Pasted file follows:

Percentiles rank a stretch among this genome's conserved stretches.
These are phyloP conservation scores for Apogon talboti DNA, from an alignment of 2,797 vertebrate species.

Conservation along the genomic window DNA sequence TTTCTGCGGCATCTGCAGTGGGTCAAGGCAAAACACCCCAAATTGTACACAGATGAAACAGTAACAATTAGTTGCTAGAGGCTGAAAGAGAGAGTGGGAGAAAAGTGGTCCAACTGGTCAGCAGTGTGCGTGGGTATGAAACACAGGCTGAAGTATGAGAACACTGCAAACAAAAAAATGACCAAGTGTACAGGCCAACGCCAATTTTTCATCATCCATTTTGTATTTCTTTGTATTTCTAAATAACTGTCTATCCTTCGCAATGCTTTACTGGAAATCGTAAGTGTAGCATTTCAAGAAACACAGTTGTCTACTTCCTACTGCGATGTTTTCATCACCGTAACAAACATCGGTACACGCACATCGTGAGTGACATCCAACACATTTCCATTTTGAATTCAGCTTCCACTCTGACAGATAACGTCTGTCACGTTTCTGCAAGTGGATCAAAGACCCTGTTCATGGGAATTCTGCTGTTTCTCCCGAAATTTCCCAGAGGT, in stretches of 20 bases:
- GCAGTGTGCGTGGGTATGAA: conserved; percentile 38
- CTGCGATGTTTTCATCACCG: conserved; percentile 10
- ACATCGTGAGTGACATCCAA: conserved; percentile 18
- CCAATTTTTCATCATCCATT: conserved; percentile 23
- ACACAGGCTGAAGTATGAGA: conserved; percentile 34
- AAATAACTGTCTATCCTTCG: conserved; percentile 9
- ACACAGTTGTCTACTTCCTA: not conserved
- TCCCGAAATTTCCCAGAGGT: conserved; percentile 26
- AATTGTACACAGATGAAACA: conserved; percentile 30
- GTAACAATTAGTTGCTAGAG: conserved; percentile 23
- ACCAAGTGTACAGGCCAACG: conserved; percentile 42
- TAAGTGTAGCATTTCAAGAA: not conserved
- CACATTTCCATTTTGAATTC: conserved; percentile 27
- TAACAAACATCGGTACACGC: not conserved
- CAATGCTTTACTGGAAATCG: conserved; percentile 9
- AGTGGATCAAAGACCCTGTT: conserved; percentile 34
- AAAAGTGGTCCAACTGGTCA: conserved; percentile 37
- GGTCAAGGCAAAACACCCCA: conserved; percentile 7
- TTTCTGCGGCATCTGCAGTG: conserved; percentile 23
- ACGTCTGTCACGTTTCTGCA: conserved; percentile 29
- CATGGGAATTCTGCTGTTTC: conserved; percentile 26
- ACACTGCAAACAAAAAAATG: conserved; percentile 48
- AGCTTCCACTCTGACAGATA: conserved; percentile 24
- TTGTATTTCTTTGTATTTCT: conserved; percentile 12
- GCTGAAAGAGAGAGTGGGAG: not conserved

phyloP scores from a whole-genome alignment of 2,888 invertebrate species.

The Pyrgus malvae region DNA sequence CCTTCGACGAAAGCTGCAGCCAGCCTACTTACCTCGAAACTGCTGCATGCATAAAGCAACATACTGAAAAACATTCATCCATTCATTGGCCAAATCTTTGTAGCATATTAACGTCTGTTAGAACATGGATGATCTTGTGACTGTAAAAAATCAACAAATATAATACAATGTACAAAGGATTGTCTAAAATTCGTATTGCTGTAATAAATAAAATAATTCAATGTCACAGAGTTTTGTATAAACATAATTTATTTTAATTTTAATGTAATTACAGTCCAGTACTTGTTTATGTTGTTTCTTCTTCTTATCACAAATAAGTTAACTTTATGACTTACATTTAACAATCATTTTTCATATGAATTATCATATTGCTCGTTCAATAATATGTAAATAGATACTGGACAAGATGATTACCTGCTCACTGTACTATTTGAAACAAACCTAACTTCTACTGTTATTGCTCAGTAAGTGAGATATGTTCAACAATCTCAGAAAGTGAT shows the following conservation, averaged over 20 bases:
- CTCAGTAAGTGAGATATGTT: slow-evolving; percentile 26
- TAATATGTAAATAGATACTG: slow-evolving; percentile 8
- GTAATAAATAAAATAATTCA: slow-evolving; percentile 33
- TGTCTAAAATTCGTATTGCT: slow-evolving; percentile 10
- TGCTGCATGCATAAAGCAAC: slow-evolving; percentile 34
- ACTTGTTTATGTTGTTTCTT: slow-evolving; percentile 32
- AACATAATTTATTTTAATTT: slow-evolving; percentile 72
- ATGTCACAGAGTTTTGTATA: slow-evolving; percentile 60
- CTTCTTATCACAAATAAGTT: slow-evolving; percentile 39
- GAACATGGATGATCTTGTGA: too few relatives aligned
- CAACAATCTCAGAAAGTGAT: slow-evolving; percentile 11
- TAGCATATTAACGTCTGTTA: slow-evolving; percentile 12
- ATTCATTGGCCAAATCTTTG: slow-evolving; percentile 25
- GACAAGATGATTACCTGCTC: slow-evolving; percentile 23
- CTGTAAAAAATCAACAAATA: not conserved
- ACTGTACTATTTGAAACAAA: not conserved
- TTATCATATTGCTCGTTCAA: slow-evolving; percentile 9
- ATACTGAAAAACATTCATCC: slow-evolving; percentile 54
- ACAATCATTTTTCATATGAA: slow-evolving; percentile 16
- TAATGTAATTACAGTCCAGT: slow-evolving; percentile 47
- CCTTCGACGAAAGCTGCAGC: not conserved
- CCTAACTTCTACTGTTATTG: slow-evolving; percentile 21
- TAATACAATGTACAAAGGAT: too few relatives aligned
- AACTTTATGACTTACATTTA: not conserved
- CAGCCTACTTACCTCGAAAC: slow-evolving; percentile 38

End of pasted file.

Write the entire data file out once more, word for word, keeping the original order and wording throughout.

Percentiles rank a stretch among this genome's conserved stretches.
These are phyloP conservation scores for Apogon talboti DNA, from an alignment of 2,797 vertebrate species.

Conservation along the genomic window DNA sequence TTTCTGCGGCATCTGCAGTGGGTCAAGGCAAAACACCCCAAATTGTACACAGATGAAACAGTAACAATTAGTTGCTAGAGGCTGAAAGAGAGAGTGGGAGAAAAGTGGTCCAACTGGTCAGCAGTGTGCGTGGGTATGAAACACAGGCTGAAGTATGAGAACACTGCAAACAAAAAAATGACCAAGTGTACAGGCCAACGCCAATTTTTCATCATCCATTTTGTATTTCTTTGTATTTCTAAATAACTGTCTATCCTTCGCAATGCTTTACTGGAAATCGTAAGTGTAGCATTTCAAGAAACACAGTTGTCTACTTCCTACTGCGATGTTTTCATCACCGTAACAAACATCGGTACACGCACATCGTGAGTGACATCCAACACATTTCCATTTTGAATTCAGCTTCCACTCTGACAGATAACGTCTGTCACGTTTCTGCAAGTGGATCAAAGACCCTGTTCATGGGAATTCTGCTGTTTCTCCCGAAATTTCCCAGAGGT, in stretches of 20 bases:
- GCAGTGTGCGTGGGTATGAA: conserved; percentile 38
- CTGCGATGTTTTCATCACCG: conserved; percentile 10
- ACATCGTGAGTGACATCCAA: conserved; percentile 18
- CCAATTTTTCATCATCCATT: conserved; percentile 23
- ACACAGGCTGAAGTATGAGA: conserved; percentile 34
- AAATAACTGTCTATCCTTCG: conserved; percentile 9
- ACACAGTTGTCTACTTCCTA: not conserved
- TCCCGAAATTTCCCAGAGGT: conserved; percentile 26
- AATTGTACACAGATGAAACA: conserved; percentile 30
- GTAACAATTAGTTGCTAGAG: conserved; percentile 23
- ACCAAGTGTACAGGCCAACG: conserved; percentile 42
- TAAGTGTAGCATTTCAAGAA: not conserved
- CACATTTCCATTTTGAATTC: conserved; percentile 27
- TAACAAACATCGGTACACGC: not conserved
- CAATGCTTTACTGGAAATCG: conserved; percentile 9
- AGTGGATCAAAGACCCTGTT: conserved; percentile 34
- AAAAGTGGTCCAACTGGTCA: conserved; percentile 37
- GGTCAAGGCAAAACACCCCA: conserved; percentile 7
- TTTCTGCGGCATCTGCAGTG: conserved; percentile 23
- ACGTCTGTCACGTTTCTGCA: conserved; percentile 29
- CATGGGAATTCTGCTGTTTC: conserved; percentile 26
- ACACTGCAAACAAAAAAATG: conserved; percentile 48
- AGCTTCCACTCTGACAGATA: conserved; percentile 24
- TTGTATTTCTTTGTATTTCT: conserved; percentile 12
- GCTGAAAGAGAGAGTGGGAG: not conserved

phyloP scores from a whole-genome alignment of 2,888 invertebrate species.

The Pyrgus malvae region DNA sequence CCTTCGACGAAAGCTGCAGCCAGCCTACTTACCTCGAAACTGCTGCATGCATAAAGCAACATACTGAAAAACATTCATCCATTCATTGGCCAAATCTTTGTAGCATATTAACGTCTGTTAGAACATGGATGATCTTGTGACTGTAAAAAATCAACAAATATAATACAATGTACAAAGGATTGTCTAAAATTCGTATTGCTGTAATAAATAAAATAATTCAATGTCACAGAGTTTTGTATAAACATAATTTATTTTAATTTTAATGTAATTACAGTCCAGTACTTGTTTATGTTGTTTCTTCTTCTTATCACAAATAAGTTAACTTTATGACTTACATTTAACAATCATTTTTCATATGAATTATCATATTGCTCGTTCAATAATATGTAAATAGATACTGGACAAGATGATTACCTGCTCACTGTACTATTTGAAACAAACCTAACTTCTACTGTTATTGCTCAGTAAGTGAGATATGTTCAACAATCTCAGAAAGTGAT shows the following conservation, averaged over 20 bases:
- CTCAGTAAGTGAGATATGTT: slow-evolving; percentile 26
- TAATATGTAAATAGATACTG: slow-evolving; percentile 8
- GTAATAAATAAAATAATTCA: slow-evolving; percentile 33
- TGTCTAAAATTCGTATTGCT: slow-evolving; percentile 10
- TGCTGCATGCATAAAGCAAC: slow-evolving; percentile 34
- ACTTGTTTATGTTGTTTCTT: slow-evolving; percentile 32
- AACATAATTTATTTTAATTT: slow-evolving; percentile 72
- ATGTCACAGAGTTTTGTATA: slow-evolving; percentile 60
- CTTCTTATCACAAATAAGTT: slow-evolving; percentile 39
- GAACATGGATGATCTTGTGA: too few relatives aligned
- CAACAATCTCAGAAAGTGAT: slow-evolving; percentile 11
- TAGCATATTAACGTCTGTTA: slow-evolving; percentile 12
- ATTCATTGGCCAAATCTTTG: slow-evolving; percentile 25
- GACAAGATGATTACCTGCTC: slow-evolving; percentile 23
- CTGTAAAAAATCAACAAATA: not conserved
- ACTGTACTATTTGAAACAAA: not conserved
- TTATCATATTGCTCGTTCAA: slow-evolving; percentile 9
- ATACTGAAAAACATTCATCC: slow-evolving; percentile 54
- ACAATCATTTTTCATATGAA: slow-evolving; percentile 16
- TAATGTAATTACAGTCCAGT: slow-evolving; percentile 47
- CCTTCGACGAAAGCTGCAGC: not conserved
- CCTAACTTCTACTGTTATTG: slow-evolving; percentile 21
- TAATACAATGTACAAAGGAT: too few relatives aligned
- AACTTTATGACTTACATTTA: not conserved
- CAGCCTACTTACCTCGAAAC: slow-evolving; percentile 38